May 2000

The New Programmer's Road Map: Scripting Languages

Python, the New Intro Language

The Python programming language is an interpreted type of language in that source code is not compiled into binary form. It is also the most recommended introductory language by many good sources (ESR among them) for several reasons. I have learned Python all the way up to creating a class and I admit, I liked it a lot. Some of the main reasons that Python is popular as a first language is that it is very forgiving and helpful about syntax errors when not used interactively. If used interactively it can be somewhat difficult. Python also has another interesting facet, it uses indentation to determine how statements are to be operated upon and does not have closing marks for statements, instead multi-line statements are marked like a multi line UNIX command with a backslash.

Another reason that Python is preferred as a starter programming (or scripting) language is that it has a great deal of built in capabilities. For instance, console I/O is extremely easy both ways, making things like I/O loops easy to write. What that means is one can learn some very handy techniques without doing a great deal of coding thus freeing up the learners mind to explore and be creative early on instead of memorizing a great deal of long programming to accomplish such techniques.

Finally, Python scales quite well as a learning tool goes. One can learn it at a basic procedural level and stretch all the way to the fundamentals of Object Oriented Programming (OOP) in a relatively short period of time. As a case in point, I will use myself since I really do believe if I can do it, anyone can. My first language was Perl (I did shell program before that), it took me three months before I could write a Perl program that could do something worthwhile and believe me, it was not object oriented. It was strictly "block level" programming. Next I learned C and C++ (sort of at once) and it took me about three months until I reached and mastered the basics of OOP in C++. With Python it took me one week. Now, granted, I already had the Perl, C and C++ experience, but I still believe that was fast.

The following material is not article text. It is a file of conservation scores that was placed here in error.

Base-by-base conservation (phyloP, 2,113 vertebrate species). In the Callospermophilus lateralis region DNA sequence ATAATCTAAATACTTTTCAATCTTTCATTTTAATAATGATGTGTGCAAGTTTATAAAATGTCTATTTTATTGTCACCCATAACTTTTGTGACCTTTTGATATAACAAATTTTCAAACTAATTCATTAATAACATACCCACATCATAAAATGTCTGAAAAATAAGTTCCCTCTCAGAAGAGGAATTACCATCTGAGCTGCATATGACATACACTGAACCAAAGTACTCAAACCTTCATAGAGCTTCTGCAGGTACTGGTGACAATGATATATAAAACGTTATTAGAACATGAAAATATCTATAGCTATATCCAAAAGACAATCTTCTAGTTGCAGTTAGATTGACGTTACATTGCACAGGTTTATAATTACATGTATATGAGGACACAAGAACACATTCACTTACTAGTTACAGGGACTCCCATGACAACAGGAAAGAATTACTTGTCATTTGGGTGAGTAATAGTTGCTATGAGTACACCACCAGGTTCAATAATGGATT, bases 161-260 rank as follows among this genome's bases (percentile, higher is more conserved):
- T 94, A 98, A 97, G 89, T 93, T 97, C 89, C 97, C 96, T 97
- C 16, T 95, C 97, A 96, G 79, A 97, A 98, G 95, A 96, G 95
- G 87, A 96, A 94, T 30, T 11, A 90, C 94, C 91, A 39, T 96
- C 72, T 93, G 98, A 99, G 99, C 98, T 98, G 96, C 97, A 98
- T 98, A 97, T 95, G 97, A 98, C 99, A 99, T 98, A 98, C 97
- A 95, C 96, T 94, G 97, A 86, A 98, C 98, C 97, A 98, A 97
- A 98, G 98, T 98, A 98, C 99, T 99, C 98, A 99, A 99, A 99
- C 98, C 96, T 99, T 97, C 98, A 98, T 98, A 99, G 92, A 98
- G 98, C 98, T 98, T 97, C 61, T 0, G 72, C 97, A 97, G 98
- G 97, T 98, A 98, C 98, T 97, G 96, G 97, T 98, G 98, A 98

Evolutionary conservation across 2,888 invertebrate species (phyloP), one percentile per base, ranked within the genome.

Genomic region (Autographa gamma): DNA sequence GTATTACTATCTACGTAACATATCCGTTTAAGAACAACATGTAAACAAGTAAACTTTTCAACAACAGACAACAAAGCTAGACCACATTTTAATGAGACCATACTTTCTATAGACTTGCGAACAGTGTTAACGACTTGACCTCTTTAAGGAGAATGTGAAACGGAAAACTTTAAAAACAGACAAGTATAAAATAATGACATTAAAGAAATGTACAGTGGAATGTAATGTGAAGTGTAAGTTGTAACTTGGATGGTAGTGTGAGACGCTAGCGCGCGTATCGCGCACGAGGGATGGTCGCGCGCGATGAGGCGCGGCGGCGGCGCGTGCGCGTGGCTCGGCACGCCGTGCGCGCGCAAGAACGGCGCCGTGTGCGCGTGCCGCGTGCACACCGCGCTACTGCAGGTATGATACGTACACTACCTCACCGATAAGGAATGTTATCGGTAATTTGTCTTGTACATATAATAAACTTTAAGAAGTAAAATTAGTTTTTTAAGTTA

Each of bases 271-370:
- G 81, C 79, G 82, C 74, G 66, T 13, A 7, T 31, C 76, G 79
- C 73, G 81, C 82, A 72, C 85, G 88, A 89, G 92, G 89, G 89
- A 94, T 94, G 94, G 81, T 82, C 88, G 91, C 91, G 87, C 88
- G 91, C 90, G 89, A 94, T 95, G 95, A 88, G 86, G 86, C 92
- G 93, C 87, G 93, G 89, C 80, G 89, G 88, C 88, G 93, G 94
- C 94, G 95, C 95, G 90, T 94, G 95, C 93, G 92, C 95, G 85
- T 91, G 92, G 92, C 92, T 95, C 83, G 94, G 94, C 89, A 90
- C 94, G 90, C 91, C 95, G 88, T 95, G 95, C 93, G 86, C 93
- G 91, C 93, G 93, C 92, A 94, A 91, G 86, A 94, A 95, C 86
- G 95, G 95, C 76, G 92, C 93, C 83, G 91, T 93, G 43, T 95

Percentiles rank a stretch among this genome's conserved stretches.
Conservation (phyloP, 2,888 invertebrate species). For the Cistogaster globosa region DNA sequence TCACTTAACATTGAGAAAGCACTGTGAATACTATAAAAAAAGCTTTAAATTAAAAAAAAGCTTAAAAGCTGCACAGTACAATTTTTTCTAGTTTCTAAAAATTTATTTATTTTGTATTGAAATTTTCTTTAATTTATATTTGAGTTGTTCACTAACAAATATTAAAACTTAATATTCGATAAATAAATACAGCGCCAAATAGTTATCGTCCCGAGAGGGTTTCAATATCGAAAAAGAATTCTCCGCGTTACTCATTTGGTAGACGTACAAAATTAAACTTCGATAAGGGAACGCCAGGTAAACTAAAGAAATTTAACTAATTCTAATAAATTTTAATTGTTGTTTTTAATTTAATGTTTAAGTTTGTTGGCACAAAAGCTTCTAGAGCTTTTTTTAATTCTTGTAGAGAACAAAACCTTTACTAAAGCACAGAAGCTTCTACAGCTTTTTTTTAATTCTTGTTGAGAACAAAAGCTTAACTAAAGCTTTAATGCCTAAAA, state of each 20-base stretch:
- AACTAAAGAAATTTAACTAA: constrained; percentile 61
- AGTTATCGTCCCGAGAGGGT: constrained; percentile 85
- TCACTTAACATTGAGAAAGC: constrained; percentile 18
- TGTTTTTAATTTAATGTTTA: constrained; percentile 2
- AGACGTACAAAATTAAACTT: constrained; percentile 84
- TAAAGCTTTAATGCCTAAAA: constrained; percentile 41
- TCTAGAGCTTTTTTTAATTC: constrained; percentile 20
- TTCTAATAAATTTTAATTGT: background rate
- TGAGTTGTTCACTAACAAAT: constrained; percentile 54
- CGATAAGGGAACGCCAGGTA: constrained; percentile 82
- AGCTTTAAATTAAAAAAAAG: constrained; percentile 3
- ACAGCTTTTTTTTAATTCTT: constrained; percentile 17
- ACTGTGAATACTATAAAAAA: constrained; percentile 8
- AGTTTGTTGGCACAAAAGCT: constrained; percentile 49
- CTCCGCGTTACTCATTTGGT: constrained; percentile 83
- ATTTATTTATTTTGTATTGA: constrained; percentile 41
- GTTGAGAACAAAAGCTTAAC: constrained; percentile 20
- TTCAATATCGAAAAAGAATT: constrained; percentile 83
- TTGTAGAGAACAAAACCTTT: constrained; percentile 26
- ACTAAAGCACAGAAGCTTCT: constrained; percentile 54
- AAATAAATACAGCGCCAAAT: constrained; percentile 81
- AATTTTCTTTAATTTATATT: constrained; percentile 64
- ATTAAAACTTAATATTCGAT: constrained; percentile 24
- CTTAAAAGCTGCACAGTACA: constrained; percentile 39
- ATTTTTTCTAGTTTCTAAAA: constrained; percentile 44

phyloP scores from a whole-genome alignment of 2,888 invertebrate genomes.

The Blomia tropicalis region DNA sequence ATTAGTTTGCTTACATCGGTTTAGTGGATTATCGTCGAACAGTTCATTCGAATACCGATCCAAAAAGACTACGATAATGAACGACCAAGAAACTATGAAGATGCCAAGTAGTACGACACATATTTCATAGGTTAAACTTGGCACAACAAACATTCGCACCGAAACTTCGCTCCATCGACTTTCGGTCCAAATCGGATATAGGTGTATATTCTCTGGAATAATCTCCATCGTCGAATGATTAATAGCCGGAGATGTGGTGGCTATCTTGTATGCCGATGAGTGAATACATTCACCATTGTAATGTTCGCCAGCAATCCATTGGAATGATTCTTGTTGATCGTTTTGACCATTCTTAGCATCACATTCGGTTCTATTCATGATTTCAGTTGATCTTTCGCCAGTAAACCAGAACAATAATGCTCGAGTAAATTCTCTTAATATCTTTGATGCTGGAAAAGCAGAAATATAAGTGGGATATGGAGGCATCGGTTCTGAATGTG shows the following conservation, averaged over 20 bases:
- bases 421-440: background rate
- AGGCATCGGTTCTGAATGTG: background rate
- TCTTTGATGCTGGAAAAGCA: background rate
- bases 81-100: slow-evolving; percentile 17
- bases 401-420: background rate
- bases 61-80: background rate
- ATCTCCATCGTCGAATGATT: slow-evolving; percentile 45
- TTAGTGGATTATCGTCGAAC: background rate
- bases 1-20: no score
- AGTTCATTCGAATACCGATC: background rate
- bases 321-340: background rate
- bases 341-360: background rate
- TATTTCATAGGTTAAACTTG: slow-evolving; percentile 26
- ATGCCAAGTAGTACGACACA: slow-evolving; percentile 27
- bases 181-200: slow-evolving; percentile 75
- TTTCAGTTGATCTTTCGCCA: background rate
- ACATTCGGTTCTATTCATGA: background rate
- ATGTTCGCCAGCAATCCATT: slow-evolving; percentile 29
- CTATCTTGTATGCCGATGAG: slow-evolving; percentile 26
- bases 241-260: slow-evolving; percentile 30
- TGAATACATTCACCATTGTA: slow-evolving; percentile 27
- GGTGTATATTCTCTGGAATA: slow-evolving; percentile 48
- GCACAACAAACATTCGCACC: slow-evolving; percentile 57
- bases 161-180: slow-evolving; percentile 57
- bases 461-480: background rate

So as you can see, Python is very good as a first language for the following reasons:

  • It is very forgiving
  • It has a great deal of good built ins (and modules)
  • It scales very well
  • It frees up the learners brain to focus more on techniques

Shell Scripting

Shell scripting is not just a great way to get a feel for programming but is an essential skill for UNIX power users (e.g programmers). Understanding shell scripting and the shell environment (whichever one you choose) is essential. I can guarantee it will come in handy someday. Shell scripting is basically putting UNIX commands in a file along with shell built in functions to do things (such as if iterations for example). Obviously you can already see the inherent advantage to learning it. I use shell scripts for maintaining file systems, log-files, sources and my own packaging. I also use them to rapidize packaging for large projects until I am ready to finish the Makefiles associated with them. In addition to the obvious benefits of learning shell scripting, there is also it's similarity to more procedural types of languages.

Shell scripting (and programming) is also a vague term because, there are many to choose from. Following is a short list of the ones I have seen (not necessarily scripted in):

  • sh - bourne shell
  • bash - bourne again shell
  • ksh - korn shell
  • csh - cshell
  • tcsh - an enhanced cshell
  • zsh - a sort of combination shell
  • ash - minimalist shell
  • sh-posix - the "posix compilant" shell

Final Notes

There are other languages out there for starting, however I honestly believe Python is the best starter language. Some readers recommended ADA or Pascal. I definitely do not agree with Pascal as a starter language - or for anything actually and I have never used ADA so naturally - I cannot recommend it either.

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